At a record low of Rs 2.97 (4.4 cents) a kilowatt hour, the Rewa ultra mega solar power project has become not only one of the biggest solar parks in the world but also one of those with the lowest tariffs.
Mahindra Renewables, ACME Solar Holdings and Solengeri Power bagged the project’s three units at tariffs of Rs 2.979, Rs 2.97 and Rs 2.974 for the first year.
These tariffs are on a par with Rs 3.94 a unit that emerged in a tender floated by the Uttar Pradesh Power Corporation last year for coal-based power. The project has no government subsidy since it does not offer viability gap funding.
“The project design is good but nobody expected tariffs to drop so low,” Sunil Jain, chief executive officer, Hero Future Energies, told Business Standard. His company was among the 18 bidders that qualified for the reverse auction that began on Thursday and ran throughout the night to close after 33 hours on Friday evening.
At Rs 3.15-3.20 per unit, companies can make margins based on the fall in panel prices. The bids, however, “lost rationality”, added Jain. The contract allows for a 5 per cent year on year escalation, which works out to 75 paise in the 15th year. The levelised tariff will be around Rs 3.3 for 25 years. Jain said companies would not be able to make margins since panel costs might come down to 27 cents.
According to Manu Srivastava, chairman, Rewa Ultra Mega Solar (RUMS), and principal secretary in the state government, the project has its strengths. “There is payment security by way of a state government guarantee. The final consumers are also known, unlike in other contracts. Besides, in case something goes wrong, third party sales and compensation are available to the operators.”
He said viability should not be an issue since safeguards were already in place. In case a company does not sign a power purchase agreement (PPA), it will forfeit its bid security of Rs 25 crore for each unit. Besides, there will be a performance guarantee of Rs 75 crore, which will be forfeited in the event of the project not taking off. “Solar panel prices have come down and these are serious players,” he added. Bidders are required to have a net worth of Rs 300 crore for one unit, Rs 550 crore for two units and Rs 750 crore for three units.
Srivastava said open access contracts were already in place and Power Grid’s transmission line and sub-station at the site would be up by October. Ninety-seven per cent of the land was already available, he said. RUMS is a state-owned company with Solar Energy Corporation of India as a 50 per cent partner. “We do not have even one employee. State government employees are working with it part time.”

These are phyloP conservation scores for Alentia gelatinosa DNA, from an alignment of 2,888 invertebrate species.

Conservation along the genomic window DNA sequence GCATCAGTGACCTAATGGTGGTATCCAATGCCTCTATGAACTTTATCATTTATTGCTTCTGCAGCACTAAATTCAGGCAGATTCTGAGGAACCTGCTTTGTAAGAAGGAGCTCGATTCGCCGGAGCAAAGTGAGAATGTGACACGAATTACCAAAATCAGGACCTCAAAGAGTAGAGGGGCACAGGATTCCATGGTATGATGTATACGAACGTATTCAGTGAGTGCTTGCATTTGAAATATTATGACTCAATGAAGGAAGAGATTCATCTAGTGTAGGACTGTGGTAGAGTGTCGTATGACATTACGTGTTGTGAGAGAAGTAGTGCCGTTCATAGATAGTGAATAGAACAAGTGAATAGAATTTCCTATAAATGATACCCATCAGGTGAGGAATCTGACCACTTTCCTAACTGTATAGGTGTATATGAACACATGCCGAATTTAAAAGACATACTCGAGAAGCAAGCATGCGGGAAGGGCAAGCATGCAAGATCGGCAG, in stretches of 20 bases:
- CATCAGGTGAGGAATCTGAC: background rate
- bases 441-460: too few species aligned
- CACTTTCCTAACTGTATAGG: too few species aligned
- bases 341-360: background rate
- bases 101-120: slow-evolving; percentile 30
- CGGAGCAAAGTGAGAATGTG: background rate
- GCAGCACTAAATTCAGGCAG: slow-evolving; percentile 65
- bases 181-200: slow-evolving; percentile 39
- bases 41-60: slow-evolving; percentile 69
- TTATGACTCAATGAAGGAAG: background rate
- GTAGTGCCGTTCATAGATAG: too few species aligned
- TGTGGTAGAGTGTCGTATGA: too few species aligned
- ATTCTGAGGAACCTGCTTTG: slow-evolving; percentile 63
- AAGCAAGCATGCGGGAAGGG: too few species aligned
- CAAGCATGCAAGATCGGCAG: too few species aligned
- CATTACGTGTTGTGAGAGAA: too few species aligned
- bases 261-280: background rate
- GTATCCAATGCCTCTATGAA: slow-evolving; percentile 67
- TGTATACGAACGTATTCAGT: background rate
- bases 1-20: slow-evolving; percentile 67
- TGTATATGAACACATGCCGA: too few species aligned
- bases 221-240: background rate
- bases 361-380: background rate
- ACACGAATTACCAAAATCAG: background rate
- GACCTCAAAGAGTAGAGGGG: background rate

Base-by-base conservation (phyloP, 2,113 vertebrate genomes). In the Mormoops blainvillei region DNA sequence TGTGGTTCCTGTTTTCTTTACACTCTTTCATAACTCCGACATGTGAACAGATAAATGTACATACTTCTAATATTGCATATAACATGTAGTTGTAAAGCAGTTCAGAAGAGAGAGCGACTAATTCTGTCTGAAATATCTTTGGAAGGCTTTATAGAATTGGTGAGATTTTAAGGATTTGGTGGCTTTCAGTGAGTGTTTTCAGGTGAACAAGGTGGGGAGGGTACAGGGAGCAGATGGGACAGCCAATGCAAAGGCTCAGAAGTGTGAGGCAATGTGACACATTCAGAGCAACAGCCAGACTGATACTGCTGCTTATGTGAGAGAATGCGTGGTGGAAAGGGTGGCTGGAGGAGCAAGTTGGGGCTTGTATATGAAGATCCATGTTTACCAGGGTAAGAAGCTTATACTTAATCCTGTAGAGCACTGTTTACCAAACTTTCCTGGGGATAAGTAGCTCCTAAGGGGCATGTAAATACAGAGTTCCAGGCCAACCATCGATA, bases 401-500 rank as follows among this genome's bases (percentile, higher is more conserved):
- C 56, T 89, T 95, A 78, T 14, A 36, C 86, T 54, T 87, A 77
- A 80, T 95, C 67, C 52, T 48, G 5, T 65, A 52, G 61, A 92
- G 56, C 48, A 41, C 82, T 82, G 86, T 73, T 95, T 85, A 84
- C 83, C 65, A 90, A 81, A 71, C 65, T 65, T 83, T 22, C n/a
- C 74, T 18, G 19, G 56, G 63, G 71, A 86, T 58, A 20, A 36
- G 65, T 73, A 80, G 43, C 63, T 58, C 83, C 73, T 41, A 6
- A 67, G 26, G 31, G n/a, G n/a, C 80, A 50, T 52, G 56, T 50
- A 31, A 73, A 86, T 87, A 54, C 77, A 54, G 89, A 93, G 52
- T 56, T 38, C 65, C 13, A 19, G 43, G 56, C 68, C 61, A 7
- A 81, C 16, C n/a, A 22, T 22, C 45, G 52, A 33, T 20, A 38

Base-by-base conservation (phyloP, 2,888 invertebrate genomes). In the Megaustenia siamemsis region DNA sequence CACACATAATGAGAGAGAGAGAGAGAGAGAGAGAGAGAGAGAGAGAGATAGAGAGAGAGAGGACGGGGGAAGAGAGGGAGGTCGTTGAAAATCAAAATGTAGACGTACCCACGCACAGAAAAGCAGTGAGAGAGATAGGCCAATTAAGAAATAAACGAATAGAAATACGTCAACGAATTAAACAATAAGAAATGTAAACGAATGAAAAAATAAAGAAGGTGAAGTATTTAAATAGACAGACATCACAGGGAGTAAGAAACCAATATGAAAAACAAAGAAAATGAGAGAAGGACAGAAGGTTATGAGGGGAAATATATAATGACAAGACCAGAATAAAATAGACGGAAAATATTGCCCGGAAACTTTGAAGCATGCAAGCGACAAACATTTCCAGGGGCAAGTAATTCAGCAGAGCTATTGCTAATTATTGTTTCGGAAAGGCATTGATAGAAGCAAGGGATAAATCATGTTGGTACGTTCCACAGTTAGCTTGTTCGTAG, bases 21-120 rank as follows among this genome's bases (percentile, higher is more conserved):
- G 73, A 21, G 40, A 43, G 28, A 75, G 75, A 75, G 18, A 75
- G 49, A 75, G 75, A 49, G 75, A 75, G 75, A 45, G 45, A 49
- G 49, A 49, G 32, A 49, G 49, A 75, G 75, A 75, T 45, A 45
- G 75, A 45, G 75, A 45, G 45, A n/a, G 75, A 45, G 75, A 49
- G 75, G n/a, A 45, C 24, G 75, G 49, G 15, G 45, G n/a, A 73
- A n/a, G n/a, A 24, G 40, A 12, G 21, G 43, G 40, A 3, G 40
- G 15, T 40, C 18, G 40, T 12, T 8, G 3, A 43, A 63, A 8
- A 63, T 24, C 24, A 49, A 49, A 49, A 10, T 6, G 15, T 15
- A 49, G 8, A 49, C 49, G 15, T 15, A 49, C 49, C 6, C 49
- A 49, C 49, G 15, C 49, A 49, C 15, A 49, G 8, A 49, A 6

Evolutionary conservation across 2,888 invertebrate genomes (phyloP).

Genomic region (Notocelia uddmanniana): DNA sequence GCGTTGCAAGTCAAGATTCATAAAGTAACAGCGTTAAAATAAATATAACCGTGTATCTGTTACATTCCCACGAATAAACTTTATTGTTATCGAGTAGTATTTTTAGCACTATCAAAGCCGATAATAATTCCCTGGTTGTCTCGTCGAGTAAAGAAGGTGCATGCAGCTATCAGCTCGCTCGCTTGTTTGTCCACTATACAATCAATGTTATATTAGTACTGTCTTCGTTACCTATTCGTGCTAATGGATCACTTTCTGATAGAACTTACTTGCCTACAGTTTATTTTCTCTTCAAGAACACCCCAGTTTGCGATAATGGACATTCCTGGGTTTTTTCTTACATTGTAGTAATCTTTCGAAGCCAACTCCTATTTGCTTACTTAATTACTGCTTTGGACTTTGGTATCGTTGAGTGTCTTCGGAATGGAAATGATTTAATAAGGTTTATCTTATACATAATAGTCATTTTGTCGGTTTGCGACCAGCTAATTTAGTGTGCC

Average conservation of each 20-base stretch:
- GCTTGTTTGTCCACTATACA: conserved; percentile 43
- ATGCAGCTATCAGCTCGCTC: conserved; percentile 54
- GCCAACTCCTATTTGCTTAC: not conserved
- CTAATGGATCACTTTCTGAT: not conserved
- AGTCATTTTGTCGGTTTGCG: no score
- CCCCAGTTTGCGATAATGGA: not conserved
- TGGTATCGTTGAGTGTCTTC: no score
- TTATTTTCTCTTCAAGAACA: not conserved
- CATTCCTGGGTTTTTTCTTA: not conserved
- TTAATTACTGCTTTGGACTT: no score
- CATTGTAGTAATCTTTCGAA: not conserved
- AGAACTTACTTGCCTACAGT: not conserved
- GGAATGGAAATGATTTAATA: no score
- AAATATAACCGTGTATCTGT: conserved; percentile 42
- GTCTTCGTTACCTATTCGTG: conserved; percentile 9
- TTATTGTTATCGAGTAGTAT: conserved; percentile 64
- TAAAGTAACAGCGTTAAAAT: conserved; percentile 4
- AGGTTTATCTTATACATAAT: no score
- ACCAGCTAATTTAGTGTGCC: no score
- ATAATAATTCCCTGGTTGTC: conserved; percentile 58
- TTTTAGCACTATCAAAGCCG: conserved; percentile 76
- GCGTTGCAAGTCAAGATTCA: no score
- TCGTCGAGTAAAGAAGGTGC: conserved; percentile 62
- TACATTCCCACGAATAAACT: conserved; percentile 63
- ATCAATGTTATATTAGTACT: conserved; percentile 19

The World Bank-funded project will have three units of grid-mounted solar photovoltaic power plants of 250 mw each.
The selected bidders will sign two sets of PPAs with Delhi Metro Rail Corporation and Madhya Pradesh Power Management Corporation Ltd (MPPMCL). While DMRC is likely to buy 121 million units (kilowatt per hour) from each of the three units, MPPMCL will book 80 per cent of the generation capacity.
Located in Gurh Tehsil in Rewa, the project will supply solar power to meet almost the entire daytime requirement of Delhi Metro. This will also enable the project to supply the bulk of the power within the state during peak demand hours.
Twenty companies had put in bids for 10 times the required capacity of 750 mw. ReNew Power, SBG Cleantech and the Adani and Aditya Birla groups were among other bidders.
Power from the project is likely to be available from September 2017. The reverse auction for the project started with base prices for the three units at Rs 3.59, Rs 3.62 and Rs 3.64.
The lowest tariff for grid-connected solar power so far was Rs 4.34 per unit. Fortum India quoted the rate in January 2016 for the Badla solar park in Rajasthan. Competition among bidders can be gauged from the fact that a year later the highest tariff quoted for the Rewa project was only 5 paise more at Rs 4.39.
Shapoorji Pallonji Infrastructure and Torrent are out of the race since at Rs 4.39 and Rs 4.26 their quoted tariffs were the highest. According to the rules, bidders quoting the highest initial tariffs would not be allowed to bid.
In roof-top solar, Amplus Energy bid a record low of Rs 3 a unit in Uttarakhand, Himachal Pradesh and Puducherry in November 2016 to win a contract to install 14.5 MW of solar plants across 10 states. Rooftop generation is different from power generated in solar parks, which is not only connected to the grid but also much bigger in scale.